The programming language Fortran celebrates its 50th anniversary this year. To mark this occasion, a special issue of Scientific Programming on the role of Fortran is dedicated to Fortran creator John Backus and Ken Kennedy, pioneer of Fortran compiler optimization and parallelization. Both highly esteemed scientists died this year.

The language was designed by John Backus and his colleagues at IBM with the goal to reduce the cost of programming scientific applications by providing an ‘automatic programming system’ to replace assembly language with a notation closer to the scientific programming domain.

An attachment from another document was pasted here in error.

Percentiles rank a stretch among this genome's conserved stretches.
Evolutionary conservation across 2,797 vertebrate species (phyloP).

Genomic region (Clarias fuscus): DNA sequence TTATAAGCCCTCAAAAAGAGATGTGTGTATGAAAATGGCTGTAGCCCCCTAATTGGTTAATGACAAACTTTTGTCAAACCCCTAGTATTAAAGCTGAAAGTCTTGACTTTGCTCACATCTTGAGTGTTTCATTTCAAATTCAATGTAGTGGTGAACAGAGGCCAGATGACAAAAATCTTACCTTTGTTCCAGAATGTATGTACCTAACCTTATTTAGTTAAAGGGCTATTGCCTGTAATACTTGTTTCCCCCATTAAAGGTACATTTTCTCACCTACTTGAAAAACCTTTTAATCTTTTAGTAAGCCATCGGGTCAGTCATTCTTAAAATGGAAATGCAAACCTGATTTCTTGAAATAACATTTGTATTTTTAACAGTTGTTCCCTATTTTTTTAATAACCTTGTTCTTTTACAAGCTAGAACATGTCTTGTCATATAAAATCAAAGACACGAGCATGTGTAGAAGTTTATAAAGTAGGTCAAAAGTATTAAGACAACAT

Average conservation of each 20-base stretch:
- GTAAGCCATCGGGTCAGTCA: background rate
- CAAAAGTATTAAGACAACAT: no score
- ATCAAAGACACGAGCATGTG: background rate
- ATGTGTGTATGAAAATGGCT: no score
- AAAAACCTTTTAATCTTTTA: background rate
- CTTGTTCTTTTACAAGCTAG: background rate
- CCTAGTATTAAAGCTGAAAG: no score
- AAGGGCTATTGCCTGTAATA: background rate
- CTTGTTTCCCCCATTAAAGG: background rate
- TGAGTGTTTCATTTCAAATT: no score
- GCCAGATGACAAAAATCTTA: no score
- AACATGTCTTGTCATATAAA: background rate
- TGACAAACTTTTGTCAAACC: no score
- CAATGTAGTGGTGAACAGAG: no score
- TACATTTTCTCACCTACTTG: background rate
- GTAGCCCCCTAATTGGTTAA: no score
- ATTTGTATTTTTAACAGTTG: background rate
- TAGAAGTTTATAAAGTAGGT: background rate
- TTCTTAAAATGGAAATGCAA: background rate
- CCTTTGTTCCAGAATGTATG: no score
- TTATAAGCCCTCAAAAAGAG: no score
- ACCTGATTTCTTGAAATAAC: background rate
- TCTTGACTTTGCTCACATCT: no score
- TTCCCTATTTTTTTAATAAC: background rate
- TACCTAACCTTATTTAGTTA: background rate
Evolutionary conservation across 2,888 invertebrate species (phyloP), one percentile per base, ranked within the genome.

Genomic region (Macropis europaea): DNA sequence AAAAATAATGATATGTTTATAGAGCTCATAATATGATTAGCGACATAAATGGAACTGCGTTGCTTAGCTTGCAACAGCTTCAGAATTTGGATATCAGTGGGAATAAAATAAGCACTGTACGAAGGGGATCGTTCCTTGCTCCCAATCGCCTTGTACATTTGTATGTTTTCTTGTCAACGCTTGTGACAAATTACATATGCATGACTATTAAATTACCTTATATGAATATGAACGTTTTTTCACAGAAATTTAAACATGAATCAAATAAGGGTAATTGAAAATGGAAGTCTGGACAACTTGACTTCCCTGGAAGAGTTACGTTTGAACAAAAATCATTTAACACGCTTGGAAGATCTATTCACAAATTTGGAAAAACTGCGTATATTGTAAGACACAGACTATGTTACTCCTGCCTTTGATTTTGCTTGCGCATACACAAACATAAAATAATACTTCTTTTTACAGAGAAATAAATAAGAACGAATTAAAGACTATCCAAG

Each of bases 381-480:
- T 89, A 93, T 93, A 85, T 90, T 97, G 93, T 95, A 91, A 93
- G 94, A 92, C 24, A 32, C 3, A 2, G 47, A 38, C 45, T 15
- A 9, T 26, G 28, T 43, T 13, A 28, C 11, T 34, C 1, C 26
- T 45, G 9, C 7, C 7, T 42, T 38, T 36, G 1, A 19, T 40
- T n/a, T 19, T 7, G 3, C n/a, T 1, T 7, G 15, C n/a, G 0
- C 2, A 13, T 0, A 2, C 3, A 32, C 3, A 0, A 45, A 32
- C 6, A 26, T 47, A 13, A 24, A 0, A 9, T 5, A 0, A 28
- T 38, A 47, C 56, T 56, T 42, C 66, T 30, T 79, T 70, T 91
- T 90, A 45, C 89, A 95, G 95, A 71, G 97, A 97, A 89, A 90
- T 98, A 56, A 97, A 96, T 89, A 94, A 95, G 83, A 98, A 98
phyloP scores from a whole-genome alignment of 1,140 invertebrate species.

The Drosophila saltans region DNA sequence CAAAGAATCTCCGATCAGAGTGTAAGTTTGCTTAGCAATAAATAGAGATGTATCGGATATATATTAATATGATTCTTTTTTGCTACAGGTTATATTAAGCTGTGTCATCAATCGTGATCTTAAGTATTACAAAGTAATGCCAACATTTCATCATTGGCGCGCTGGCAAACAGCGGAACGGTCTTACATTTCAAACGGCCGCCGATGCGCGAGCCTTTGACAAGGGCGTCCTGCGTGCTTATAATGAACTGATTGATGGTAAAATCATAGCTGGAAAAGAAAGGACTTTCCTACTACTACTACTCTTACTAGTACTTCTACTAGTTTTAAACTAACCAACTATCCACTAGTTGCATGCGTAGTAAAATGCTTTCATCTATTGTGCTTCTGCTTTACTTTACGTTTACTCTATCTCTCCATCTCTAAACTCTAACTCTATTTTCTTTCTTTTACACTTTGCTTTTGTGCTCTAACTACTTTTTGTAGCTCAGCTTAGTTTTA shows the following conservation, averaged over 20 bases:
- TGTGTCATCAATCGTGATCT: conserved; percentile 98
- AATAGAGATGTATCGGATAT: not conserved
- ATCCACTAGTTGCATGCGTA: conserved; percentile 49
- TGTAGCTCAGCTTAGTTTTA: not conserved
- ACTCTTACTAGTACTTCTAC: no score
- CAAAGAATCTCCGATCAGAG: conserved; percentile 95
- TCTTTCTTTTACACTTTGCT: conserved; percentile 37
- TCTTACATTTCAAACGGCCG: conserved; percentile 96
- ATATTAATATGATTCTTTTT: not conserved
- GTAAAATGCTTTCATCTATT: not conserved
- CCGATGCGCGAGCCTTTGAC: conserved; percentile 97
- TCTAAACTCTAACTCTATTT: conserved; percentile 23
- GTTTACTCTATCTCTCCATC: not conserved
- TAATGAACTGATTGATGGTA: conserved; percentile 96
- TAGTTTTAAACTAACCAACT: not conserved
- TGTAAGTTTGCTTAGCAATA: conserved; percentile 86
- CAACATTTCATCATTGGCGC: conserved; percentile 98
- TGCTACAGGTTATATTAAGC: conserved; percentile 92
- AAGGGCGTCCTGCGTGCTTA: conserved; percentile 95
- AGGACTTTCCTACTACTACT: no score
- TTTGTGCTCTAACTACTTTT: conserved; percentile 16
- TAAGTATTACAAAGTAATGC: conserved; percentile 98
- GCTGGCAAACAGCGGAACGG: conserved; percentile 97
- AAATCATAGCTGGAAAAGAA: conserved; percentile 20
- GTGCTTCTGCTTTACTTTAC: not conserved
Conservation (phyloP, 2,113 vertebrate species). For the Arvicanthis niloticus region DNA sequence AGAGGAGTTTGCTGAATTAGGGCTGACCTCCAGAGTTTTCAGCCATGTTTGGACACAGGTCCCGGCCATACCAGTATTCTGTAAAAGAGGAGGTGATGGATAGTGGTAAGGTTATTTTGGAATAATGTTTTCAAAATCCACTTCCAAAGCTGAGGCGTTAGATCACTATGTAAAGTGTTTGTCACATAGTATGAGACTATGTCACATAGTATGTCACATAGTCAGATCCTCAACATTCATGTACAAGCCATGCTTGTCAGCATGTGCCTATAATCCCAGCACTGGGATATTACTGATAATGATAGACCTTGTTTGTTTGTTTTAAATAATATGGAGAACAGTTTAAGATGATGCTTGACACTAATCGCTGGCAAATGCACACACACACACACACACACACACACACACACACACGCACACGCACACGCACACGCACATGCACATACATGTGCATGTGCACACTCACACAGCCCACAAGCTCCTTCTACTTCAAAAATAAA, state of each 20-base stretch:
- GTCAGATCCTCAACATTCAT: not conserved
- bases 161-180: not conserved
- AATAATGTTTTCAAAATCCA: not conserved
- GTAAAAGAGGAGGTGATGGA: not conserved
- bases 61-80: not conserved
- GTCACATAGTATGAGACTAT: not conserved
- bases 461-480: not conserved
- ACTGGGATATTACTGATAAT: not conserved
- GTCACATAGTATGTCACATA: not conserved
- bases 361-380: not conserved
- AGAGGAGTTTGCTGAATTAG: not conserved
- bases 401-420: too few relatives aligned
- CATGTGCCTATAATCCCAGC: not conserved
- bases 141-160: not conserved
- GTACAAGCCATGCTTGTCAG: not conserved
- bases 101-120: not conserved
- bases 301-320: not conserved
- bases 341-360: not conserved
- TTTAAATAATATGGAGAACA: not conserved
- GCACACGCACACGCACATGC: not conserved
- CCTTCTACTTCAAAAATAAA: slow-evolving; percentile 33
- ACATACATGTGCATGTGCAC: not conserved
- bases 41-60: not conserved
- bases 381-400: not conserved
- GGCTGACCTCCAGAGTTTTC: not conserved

Although the first specification of the Fortran language was released in 1956, IBM delivered its first compiler for the computer, IBM model 704, in 1957, hence this year marks the 50th anniversary of the introduction of Fortran to users.

The first issue of the 15th volume of Scientific Programming is entitled ‘Fortran programming language and Scientific Programming: 50 years of mutual growth.’ Editor-in-Chief Boleslaw Szymanski: “Over half of the century of its existence, the evolving Fortran has been the traditional and major language for scientific programming and it has played a significant role in the research on programming languages and compilers for scientific computing.”